CFP: Activism and the Academy - Special issue of Australian Universities' Review
Proposals due 14 November 2016    

What does it mean to be an activist or to do activist work in a university context at a time when universities themselves are openly pursuing change in their public role and function? What does activism look like in different disciplines and in diverse academic settings? How are the commitments of scholarly activism negotiated in relation to the other work that academics do: teaching, research, community engagement, and governance? How do universities seek to manage activism in the context of their business goals or political networks? And what happens when activist attention turns to the operation of the university itself?

In her doctoral thesis, Activism in the Academy, Lawless (2012) argues that “activism is essential to the lifeworld of the university and that universities need activists and their activism in order to engage with communities, educate the next generation and generate new knowledge”. Flood, Martin and Dreher (2013) describe the obstacles faced by academics involved in activist work within and beyond university contexts, including risks to job security and advancement, and make suggestions for practical strategies to alleviate these risks. However, more recent high profile cases in Australia and internationally have shown that academics who take on activist roles, especially in public social media, are increasingly vulnerable to formal censure.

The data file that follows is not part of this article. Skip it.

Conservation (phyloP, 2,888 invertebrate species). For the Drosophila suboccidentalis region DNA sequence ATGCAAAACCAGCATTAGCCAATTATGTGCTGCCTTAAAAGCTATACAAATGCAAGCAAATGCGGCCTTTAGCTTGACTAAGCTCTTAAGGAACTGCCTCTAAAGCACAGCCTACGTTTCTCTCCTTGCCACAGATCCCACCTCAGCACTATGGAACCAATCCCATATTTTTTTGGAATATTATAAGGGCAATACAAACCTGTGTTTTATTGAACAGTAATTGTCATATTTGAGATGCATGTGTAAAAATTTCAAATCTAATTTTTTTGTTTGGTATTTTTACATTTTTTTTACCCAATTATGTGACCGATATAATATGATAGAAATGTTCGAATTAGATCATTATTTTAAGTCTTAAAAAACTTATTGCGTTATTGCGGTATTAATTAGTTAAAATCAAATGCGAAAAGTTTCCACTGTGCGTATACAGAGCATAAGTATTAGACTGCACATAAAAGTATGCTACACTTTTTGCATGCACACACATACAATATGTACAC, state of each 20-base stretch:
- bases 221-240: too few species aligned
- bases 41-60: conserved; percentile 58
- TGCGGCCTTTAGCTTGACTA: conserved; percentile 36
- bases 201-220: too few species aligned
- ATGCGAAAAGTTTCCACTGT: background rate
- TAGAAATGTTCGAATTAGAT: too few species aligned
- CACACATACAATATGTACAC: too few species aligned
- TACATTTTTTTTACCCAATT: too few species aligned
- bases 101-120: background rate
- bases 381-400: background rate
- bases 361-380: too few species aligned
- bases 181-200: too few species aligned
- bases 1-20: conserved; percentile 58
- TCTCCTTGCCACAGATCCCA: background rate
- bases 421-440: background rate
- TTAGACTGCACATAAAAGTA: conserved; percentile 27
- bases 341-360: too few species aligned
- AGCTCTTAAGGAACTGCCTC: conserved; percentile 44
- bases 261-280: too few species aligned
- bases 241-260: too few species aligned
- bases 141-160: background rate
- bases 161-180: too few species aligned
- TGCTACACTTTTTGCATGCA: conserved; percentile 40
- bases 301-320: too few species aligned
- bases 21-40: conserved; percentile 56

This special issue of AUR welcomes articles, essays and other forms of academic writing that seek to explore what it is to be and become (an) activist within and beyond the academy.

We are initially seeking 500-word paper proposals (excluding scholarly references). These are due byMonday 14 November 2016. Please send your proposal as an email attachment in Word format to and include the subject line ‘Proposal for AUR Special Issue’. You will receive an acknowledgement of your submission. The Guest Editors will review each abstract and successful authors will be invited to submit a full article by Friday 31 March 2017.

A Style Guide for AUR authors is available here: Papers should be between 2,000 and 7,000 words, although longer contributions will be considered. References are to be cited according to APA Publication Manual 6th edition. Articles will be subject to double blind peer review following AUR’s editorial procedure. It is presumed that authors have followed scholarly ethical practices, and submitted articles should not have been previously published nor be under consideration for publication elsewhere.  Authors should take their lead from the Australian Code for the Responsible Conduct of Research.

If you have questions about this Special Issue, please contact

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